Democrat Wins Mississippi House Race After Drawing Straw

21 Nov 2015 | Author: | No comments yet »

By luck of the ‘straw’, Democrat wins Mississippi House race.

To break a tie from a Nov. 3 state House election, 20-year Democratic incumbent Bo Eaton and Republican challenger Mark Tullos met in the governor’s crowded conference room on the 19th floor of a state office building to carry out the archaic procedure prescribed in state law — they drew straws.

Eaton, listed first on the ballot, reached into a red canvas bag and pulled out one of two silver-plated business card boxes engraved with the word “Mississippi.” Tullos pulled out the other padded box, and the two men opened them. The statute’s clear, but my life is not.” According to the National Conference of State Legislatures, 24 states legally decide the outcome of tied legislative elections by drawing straws or flipping coins. With his victory, Eaton blocks the GOP from having a supermajority in the House, a three-fifths margin that would have allowed Republicans, in theory, to make multimillion-dollar decisions about taxes without seeking help from Democrats. Tullos said if he lost, he intended to ask the state House of Representatives to seat him as the winner because he questions whether votes were counted fairly.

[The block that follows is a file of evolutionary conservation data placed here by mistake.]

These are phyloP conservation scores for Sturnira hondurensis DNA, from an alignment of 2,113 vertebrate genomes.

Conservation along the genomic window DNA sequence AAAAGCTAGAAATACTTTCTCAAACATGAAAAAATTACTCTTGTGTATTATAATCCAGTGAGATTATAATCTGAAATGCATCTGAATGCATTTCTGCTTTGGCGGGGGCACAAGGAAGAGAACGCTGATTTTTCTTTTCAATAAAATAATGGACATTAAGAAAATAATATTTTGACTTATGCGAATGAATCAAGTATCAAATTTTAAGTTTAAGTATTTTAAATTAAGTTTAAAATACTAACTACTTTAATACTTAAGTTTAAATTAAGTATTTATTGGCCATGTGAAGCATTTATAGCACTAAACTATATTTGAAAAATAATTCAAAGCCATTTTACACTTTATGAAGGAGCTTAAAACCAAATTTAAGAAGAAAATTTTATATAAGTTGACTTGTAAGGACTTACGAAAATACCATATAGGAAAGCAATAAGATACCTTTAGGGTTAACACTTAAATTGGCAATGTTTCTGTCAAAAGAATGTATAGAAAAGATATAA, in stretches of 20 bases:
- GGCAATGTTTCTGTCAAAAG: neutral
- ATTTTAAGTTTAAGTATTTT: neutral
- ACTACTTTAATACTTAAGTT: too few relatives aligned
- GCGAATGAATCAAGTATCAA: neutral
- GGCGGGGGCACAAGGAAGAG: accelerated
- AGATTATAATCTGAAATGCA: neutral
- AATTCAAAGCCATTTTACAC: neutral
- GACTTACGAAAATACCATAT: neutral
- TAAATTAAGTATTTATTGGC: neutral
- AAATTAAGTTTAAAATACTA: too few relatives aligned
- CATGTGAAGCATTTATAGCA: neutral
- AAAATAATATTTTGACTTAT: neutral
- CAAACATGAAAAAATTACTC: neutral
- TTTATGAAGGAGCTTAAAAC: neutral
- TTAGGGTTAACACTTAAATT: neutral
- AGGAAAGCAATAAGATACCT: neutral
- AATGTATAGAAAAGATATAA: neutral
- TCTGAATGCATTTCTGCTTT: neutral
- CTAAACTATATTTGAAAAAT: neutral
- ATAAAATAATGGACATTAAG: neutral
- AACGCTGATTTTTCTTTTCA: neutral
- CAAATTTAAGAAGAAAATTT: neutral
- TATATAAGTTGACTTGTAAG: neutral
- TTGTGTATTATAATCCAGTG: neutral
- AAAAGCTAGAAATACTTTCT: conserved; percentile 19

He chuckled when he was asked if he had a strategy for choosing a box from the bag. “I’m a Southern Baptist, but I have a little bit of Presbyterian — about a quarter’s worth of Presbyterian,” Eaton said in his slow drawl. “So whatever will be, will be.” Certified returns show each candidate received 4,589 votes in the district in south central Mississippi, a part of the state known for oil wells and watermelon fields. An Alaska Mint medallion was used, with a walrus on the “heads” side and the State of Alaska seal — the fancy crest on paper, not the kind of seal that swims — on the “tails” side. Democrats in the current term have blocked Republicans’ efforts to pass hundreds of millions of dollars’ worth of tax cuts, arguing instead that Mississippi needs to put more money into chronically underfunded schools. Associated Press writers Becky Bohrer in Juneau, Alaska; Susan Montoya Bryan in Albuquerque, New Mexico; Susan Haigh in Hartford, Connecticut; and Beth Campbell in Louisville, Kentucky, contributed to this report.

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